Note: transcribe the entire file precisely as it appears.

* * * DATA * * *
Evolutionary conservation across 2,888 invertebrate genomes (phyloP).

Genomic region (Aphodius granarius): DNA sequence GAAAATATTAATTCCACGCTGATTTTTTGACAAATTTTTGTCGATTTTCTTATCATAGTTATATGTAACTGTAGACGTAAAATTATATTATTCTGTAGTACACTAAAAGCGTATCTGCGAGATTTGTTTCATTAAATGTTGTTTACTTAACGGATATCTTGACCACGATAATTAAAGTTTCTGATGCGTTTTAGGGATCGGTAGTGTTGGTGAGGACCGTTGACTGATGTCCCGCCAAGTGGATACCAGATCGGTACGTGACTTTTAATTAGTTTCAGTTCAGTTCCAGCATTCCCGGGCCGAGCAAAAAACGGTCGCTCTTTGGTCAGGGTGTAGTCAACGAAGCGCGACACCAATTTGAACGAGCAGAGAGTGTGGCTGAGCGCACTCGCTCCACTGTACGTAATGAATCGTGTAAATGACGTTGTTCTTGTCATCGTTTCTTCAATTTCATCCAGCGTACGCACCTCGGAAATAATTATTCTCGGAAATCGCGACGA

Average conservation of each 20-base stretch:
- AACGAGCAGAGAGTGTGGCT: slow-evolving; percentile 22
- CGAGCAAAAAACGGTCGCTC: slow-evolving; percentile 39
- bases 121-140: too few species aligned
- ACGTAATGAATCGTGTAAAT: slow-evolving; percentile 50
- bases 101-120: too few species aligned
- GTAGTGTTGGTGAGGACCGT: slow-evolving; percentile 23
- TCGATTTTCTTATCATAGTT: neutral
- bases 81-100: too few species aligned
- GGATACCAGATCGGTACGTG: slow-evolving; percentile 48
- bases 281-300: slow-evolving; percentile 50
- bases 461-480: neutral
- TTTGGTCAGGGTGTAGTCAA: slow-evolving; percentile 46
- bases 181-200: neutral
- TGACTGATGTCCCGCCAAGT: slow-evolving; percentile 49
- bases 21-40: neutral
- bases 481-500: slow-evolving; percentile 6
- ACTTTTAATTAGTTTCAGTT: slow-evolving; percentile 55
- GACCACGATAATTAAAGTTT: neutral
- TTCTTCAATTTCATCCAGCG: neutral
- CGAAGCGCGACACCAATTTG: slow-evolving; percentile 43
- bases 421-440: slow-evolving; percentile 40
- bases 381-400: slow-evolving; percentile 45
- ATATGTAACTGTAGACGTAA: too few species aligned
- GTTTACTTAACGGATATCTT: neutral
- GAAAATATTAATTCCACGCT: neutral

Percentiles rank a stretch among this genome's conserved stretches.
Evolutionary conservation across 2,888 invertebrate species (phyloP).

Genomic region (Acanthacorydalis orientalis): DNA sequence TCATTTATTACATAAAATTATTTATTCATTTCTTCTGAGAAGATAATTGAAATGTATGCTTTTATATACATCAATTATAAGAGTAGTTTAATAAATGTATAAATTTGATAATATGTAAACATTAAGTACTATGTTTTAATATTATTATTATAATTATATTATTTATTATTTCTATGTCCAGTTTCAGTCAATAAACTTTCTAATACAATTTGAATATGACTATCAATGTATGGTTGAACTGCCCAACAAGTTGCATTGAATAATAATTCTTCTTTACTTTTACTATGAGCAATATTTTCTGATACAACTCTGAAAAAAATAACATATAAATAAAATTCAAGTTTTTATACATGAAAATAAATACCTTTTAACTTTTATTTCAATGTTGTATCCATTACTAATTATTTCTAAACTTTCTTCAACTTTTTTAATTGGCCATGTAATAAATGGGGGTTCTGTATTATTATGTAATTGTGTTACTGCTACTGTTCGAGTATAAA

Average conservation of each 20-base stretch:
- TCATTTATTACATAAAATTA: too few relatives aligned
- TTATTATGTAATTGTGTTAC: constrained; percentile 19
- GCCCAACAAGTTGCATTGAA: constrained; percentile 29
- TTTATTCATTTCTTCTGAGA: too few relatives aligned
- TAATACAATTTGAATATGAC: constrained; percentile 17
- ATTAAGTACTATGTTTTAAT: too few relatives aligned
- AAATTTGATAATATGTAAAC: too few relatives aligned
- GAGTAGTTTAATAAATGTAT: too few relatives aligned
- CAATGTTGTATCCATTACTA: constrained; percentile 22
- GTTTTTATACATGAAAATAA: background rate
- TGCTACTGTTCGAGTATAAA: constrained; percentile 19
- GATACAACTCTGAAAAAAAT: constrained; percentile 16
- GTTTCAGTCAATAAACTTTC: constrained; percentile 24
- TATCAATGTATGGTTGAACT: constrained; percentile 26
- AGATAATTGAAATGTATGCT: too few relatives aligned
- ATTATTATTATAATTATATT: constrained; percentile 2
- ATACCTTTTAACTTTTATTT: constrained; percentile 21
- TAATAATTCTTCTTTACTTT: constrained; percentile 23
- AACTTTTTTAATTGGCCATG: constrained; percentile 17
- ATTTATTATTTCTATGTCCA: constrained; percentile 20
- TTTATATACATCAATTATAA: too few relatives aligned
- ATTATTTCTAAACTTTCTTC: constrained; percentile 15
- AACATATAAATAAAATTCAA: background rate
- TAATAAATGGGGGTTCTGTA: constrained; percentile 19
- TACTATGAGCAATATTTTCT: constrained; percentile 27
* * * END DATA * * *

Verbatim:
Evolutionary conservation across 2,888 invertebrate genomes (phyloP).

Genomic region (Aphodius granarius): DNA sequence GAAAATATTAATTCCACGCTGATTTTTTGACAAATTTTTGTCGATTTTCTTATCATAGTTATATGTAACTGTAGACGTAAAATTATATTATTCTGTAGTACACTAAAAGCGTATCTGCGAGATTTGTTTCATTAAATGTTGTTTACTTAACGGATATCTTGACCACGATAATTAAAGTTTCTGATGCGTTTTAGGGATCGGTAGTGTTGGTGAGGACCGTTGACTGATGTCCCGCCAAGTGGATACCAGATCGGTACGTGACTTTTAATTAGTTTCAGTTCAGTTCCAGCATTCCCGGGCCGAGCAAAAAACGGTCGCTCTTTGGTCAGGGTGTAGTCAACGAAGCGCGACACCAATTTGAACGAGCAGAGAGTGTGGCTGAGCGCACTCGCTCCACTGTACGTAATGAATCGTGTAAATGACGTTGTTCTTGTCATCGTTTCTTCAATTTCATCCAGCGTACGCACCTCGGAAATAATTATTCTCGGAAATCGCGACGA

Average conservation of each 20-base stretch:
- AACGAGCAGAGAGTGTGGCT: slow-evolving; percentile 22
- CGAGCAAAAAACGGTCGCTC: slow-evolving; percentile 39
- bases 121-140: too few species aligned
- ACGTAATGAATCGTGTAAAT: slow-evolving; percentile 50
- bases 101-120: too few species aligned
- GTAGTGTTGGTGAGGACCGT: slow-evolving; percentile 23
- TCGATTTTCTTATCATAGTT: neutral
- bases 81-100: too few species aligned
- GGATACCAGATCGGTACGTG: slow-evolving; percentile 48
- bases 281-300: slow-evolving; percentile 50
- bases 461-480: neutral
- TTTGGTCAGGGTGTAGTCAA: slow-evolving; percentile 46
- bases 181-200: neutral
- TGACTGATGTCCCGCCAAGT: slow-evolving; percentile 49
- bases 21-40: neutral
- bases 481-500: slow-evolving; percentile 6
- ACTTTTAATTAGTTTCAGTT: slow-evolving; percentile 55
- GACCACGATAATTAAAGTTT: neutral
- TTCTTCAATTTCATCCAGCG: neutral
- CGAAGCGCGACACCAATTTG: slow-evolving; percentile 43
- bases 421-440: slow-evolving; percentile 40
- bases 381-400: slow-evolving; percentile 45
- ATATGTAACTGTAGACGTAA: too few species aligned
- GTTTACTTAACGGATATCTT: neutral
- GAAAATATTAATTCCACGCT: neutral

Percentiles rank a stretch among this genome's conserved stretches.
Evolutionary conservation across 2,888 invertebrate species (phyloP).

Genomic region (Acanthacorydalis orientalis): DNA sequence TCATTTATTACATAAAATTATTTATTCATTTCTTCTGAGAAGATAATTGAAATGTATGCTTTTATATACATCAATTATAAGAGTAGTTTAATAAATGTATAAATTTGATAATATGTAAACATTAAGTACTATGTTTTAATATTATTATTATAATTATATTATTTATTATTTCTATGTCCAGTTTCAGTCAATAAACTTTCTAATACAATTTGAATATGACTATCAATGTATGGTTGAACTGCCCAACAAGTTGCATTGAATAATAATTCTTCTTTACTTTTACTATGAGCAATATTTTCTGATACAACTCTGAAAAAAATAACATATAAATAAAATTCAAGTTTTTATACATGAAAATAAATACCTTTTAACTTTTATTTCAATGTTGTATCCATTACTAATTATTTCTAAACTTTCTTCAACTTTTTTAATTGGCCATGTAATAAATGGGGGTTCTGTATTATTATGTAATTGTGTTACTGCTACTGTTCGAGTATAAA

Average conservation of each 20-base stretch:
- TCATTTATTACATAAAATTA: too few relatives aligned
- TTATTATGTAATTGTGTTAC: constrained; percentile 19
- GCCCAACAAGTTGCATTGAA: constrained; percentile 29
- TTTATTCATTTCTTCTGAGA: too few relatives aligned
- TAATACAATTTGAATATGAC: constrained; percentile 17
- ATTAAGTACTATGTTTTAAT: too few relatives aligned
- AAATTTGATAATATGTAAAC: too few relatives aligned
- GAGTAGTTTAATAAATGTAT: too few relatives aligned
- CAATGTTGTATCCATTACTA: constrained; percentile 22
- GTTTTTATACATGAAAATAA: background rate
- TGCTACTGTTCGAGTATAAA: constrained; percentile 19
- GATACAACTCTGAAAAAAAT: constrained; percentile 16
- GTTTCAGTCAATAAACTTTC: constrained; percentile 24
- TATCAATGTATGGTTGAACT: constrained; percentile 26
- AGATAATTGAAATGTATGCT: too few relatives aligned
- ATTATTATTATAATTATATT: constrained; percentile 2
- ATACCTTTTAACTTTTATTT: constrained; percentile 21
- TAATAATTCTTCTTTACTTT: constrained; percentile 23
- AACTTTTTTAATTGGCCATG: constrained; percentile 17
- ATTTATTATTTCTATGTCCA: constrained; percentile 20
- TTTATATACATCAATTATAA: too few relatives aligned
- ATTATTTCTAAACTTTCTTC: constrained; percentile 15
- AACATATAAATAAAATTCAA: background rate
- TAATAAATGGGGGTTCTGTA: constrained; percentile 19
- TACTATGAGCAATATTTTCT: constrained; percentile 27